Permitted sales practices under the rule include:

  1. Payment of a dealer’s direct costs incurred relating to a sales communication, conference or seminar for investors, or non-investors, prepared or presented by the dealer, provided certain conditions described in the regulations are met, such as the cap on the percentage of costs that can be covered[4].
  2. Provision of a non-monetary benefit to a dealer representative by allowing him or her to attend a conference or seminar organized by the IFM if certain conditions are met, such as the primary purpose of the event being educational and the dealer deciding which representative attends[5]. Reasonable costs associated with such an event that can be covered include food and beverages, conference materials and registration fees. Reasonable costs would not include gifts or entertainment unless they are permitted by section 5.6 described in (3) below[6].
  3. The non-monetary benefits of a promotional nature and of minimal value are allowed if:
    1. The benefit and the activity are neither so extensive nor so frequent as to cause a reasonable person to question whether their provision would influence the advice given by the representative to clients.
    2. The payment of travel, accommodation or personal incidental expenses of the attending representative are not paid by the IFM[7].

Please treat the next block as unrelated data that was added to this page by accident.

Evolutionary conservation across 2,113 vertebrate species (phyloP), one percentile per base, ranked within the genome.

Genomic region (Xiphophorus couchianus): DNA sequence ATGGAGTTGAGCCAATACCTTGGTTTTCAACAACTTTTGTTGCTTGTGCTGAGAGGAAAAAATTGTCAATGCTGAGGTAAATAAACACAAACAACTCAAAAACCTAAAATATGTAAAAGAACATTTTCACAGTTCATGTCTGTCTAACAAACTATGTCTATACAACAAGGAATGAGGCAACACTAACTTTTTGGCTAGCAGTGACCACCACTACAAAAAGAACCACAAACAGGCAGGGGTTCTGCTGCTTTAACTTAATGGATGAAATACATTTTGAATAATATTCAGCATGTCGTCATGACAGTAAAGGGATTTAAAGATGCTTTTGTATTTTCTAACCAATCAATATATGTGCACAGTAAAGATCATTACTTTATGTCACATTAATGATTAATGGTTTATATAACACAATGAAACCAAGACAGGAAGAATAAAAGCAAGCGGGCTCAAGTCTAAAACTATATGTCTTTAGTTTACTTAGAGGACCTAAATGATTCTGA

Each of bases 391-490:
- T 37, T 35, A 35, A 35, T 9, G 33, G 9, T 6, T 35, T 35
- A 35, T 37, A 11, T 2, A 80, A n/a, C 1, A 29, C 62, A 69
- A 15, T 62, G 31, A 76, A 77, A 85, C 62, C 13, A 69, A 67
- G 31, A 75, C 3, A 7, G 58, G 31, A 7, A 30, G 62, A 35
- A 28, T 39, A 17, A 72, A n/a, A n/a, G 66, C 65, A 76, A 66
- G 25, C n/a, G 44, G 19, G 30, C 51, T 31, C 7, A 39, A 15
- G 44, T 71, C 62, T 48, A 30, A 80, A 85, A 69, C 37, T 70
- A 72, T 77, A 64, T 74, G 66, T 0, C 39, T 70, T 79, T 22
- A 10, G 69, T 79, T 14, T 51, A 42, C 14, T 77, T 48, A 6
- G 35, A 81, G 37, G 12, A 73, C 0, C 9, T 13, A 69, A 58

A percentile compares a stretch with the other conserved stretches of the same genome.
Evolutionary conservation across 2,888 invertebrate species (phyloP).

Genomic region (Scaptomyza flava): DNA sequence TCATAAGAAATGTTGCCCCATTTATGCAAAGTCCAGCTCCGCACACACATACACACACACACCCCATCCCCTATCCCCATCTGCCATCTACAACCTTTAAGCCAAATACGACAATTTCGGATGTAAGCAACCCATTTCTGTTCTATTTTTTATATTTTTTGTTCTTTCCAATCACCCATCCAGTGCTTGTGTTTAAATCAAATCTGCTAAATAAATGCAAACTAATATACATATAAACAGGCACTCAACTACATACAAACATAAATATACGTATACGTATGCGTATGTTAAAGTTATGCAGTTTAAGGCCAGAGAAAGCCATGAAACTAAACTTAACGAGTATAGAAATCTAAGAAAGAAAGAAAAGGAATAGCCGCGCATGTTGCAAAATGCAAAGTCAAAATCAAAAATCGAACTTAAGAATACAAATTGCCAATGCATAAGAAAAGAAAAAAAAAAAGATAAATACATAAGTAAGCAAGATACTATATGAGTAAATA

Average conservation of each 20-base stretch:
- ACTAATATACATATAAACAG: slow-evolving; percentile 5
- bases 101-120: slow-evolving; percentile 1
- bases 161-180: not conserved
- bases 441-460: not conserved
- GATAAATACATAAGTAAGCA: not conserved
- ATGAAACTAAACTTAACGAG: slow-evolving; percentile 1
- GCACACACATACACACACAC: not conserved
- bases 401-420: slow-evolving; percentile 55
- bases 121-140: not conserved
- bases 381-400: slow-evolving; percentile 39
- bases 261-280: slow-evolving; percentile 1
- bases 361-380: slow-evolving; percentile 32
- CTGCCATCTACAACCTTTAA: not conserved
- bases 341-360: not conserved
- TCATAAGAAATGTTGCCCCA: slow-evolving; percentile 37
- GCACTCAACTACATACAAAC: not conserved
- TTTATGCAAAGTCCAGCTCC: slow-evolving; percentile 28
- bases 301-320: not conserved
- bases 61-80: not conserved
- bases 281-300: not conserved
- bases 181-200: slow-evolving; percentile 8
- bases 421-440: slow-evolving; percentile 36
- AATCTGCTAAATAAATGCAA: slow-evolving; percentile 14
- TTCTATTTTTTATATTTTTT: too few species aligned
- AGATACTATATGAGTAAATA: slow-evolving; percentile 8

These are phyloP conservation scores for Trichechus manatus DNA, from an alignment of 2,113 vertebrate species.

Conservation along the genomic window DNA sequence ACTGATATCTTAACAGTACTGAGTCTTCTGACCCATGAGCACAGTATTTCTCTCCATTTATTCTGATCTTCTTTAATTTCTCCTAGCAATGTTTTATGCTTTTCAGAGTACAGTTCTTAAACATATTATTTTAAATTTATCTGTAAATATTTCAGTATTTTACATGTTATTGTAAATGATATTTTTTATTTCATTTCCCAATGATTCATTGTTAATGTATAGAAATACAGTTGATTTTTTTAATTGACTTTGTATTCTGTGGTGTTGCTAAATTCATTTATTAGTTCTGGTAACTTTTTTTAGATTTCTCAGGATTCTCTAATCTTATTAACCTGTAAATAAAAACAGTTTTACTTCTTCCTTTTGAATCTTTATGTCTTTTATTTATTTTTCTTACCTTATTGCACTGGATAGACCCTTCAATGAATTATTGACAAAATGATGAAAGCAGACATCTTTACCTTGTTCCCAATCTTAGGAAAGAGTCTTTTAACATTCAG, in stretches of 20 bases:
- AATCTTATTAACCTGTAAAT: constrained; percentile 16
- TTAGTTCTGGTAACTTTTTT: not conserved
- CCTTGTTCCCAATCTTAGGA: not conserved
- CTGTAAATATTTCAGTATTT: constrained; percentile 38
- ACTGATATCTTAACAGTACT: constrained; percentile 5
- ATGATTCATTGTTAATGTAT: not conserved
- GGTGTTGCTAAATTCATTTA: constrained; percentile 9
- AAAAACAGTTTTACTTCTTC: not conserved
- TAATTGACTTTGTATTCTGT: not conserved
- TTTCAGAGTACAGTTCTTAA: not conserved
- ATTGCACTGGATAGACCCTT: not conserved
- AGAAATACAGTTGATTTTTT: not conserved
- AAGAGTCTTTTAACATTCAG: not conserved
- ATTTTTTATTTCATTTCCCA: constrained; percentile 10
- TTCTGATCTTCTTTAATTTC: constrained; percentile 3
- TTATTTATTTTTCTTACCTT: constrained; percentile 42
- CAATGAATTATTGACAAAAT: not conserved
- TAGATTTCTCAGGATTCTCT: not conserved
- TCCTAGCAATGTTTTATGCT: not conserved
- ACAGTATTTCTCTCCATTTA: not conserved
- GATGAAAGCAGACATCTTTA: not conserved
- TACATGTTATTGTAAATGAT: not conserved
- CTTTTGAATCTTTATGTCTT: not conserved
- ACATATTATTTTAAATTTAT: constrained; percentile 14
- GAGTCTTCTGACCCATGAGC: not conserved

Examples of such non-monetary benefits include pens, T-shirts and other paraphernalia with the IFM’s logo. Reasonable business promotional activities include occasional meals or drinks, and tickets to sporting events or concerts[8]. To be considered promotional, an IFM and a dealer representative must attend the activity for the entire duration of the event[9].

Several guidance notes have been issued to help dealers and IFMs interpret the rules[10]. However, there is still a lot of room for interpretation, and the industry has not always gotten it right in the eyes of the regulators, with several players having faced enforcement actions in the past[11].

In Staff Notice 33-749, the OSC suggested applying a qualitative analysis, and suggested considering the following factors when assessing whether a cost or item is reasonable:

  • Does the item comply with the spirit of the rule?
  • Does the activity fit within the IFM’s internal policies?
  • How would an independent third party react to the provision of the item or activity?
  • Would that independent third party consider it to be extravagant?
  • What would be the reputational impact to the IFM if the non-monetary benefit was made public, for example, in a news article?

Applying the rules and the guidance to virtual or hybrid activities, one must consider whether they could be perceived as inducing dealer representatives to sell certain mutual funds on the basis of incentives rather than client suitability and best interests[12]. NI 81-105 applies to all sales activities, whether they are held in person or virtually. Legal and compliance professionals need to consider all costs associated with the hosting of virtual sessions, including recording and distribution of the recording, the frequency of providing the events and the perception of offering complimentary events. Where guidance doesn’t specifically address a situation and interpretation of the rules is required, IFMs are encouraged to document their rationale in supporting their decisions.